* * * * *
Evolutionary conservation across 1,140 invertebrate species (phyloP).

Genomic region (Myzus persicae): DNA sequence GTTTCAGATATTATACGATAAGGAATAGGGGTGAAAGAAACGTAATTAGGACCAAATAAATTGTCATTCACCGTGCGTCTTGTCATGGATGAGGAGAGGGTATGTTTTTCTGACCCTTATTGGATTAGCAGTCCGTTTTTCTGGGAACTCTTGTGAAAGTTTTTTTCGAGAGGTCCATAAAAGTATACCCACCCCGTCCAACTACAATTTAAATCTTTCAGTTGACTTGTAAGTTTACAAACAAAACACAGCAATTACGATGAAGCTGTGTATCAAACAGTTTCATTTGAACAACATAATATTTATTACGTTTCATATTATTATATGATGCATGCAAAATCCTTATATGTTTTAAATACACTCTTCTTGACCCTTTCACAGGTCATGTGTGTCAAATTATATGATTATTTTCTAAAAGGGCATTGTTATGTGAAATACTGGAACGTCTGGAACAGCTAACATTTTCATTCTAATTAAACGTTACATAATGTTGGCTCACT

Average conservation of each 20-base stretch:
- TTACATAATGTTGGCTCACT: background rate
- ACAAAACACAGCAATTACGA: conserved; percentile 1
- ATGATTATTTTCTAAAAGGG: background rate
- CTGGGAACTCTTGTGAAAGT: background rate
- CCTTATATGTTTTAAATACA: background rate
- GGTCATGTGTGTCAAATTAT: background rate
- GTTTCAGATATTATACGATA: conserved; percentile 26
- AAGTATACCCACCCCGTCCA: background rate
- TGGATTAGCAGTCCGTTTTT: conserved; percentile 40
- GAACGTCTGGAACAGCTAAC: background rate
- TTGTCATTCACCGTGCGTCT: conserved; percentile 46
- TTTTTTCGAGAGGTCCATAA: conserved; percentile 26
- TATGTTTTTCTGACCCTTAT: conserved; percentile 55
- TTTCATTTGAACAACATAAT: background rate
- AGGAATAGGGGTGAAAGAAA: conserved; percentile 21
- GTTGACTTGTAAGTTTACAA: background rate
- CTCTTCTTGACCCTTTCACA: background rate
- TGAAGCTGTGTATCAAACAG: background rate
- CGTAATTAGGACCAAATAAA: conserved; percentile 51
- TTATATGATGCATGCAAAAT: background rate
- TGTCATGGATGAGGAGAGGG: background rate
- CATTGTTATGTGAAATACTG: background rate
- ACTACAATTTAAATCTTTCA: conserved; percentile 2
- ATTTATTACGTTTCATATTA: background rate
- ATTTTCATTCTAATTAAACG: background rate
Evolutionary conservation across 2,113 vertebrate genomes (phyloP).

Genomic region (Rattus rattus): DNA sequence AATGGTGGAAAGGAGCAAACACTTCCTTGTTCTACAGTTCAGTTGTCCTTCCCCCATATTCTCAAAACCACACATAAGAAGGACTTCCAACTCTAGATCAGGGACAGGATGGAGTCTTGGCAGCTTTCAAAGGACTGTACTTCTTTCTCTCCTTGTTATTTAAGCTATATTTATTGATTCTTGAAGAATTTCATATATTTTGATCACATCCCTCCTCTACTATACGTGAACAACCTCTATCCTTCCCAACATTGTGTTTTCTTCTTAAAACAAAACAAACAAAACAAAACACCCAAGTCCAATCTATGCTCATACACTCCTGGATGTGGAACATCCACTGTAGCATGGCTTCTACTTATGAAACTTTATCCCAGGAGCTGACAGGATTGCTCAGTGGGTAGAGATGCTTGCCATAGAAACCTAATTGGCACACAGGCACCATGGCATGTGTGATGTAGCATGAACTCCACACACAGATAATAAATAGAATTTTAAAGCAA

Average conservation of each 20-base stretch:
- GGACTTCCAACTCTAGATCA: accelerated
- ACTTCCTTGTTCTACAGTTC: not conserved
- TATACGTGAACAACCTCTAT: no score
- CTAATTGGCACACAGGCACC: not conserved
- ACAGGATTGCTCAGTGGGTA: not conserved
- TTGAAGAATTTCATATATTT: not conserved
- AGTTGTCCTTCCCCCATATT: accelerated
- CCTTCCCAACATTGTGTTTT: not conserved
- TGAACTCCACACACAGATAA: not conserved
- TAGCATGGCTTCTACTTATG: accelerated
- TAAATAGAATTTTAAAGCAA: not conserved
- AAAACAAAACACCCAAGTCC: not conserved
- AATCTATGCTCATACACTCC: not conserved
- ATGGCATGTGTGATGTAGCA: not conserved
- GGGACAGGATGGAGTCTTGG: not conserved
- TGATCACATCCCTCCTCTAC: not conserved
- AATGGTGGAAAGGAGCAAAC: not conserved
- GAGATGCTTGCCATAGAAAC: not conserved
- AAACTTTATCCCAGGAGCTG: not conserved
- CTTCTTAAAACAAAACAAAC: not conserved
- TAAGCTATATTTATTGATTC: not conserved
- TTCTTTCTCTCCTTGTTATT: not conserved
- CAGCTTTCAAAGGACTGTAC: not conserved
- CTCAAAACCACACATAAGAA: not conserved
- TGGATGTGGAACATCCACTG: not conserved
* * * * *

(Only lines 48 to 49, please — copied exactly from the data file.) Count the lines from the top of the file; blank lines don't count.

- AATGGTGGAAAGGAGCAAAC: not conserved
- GAGATGCTTGCCATAGAAAC: not conserved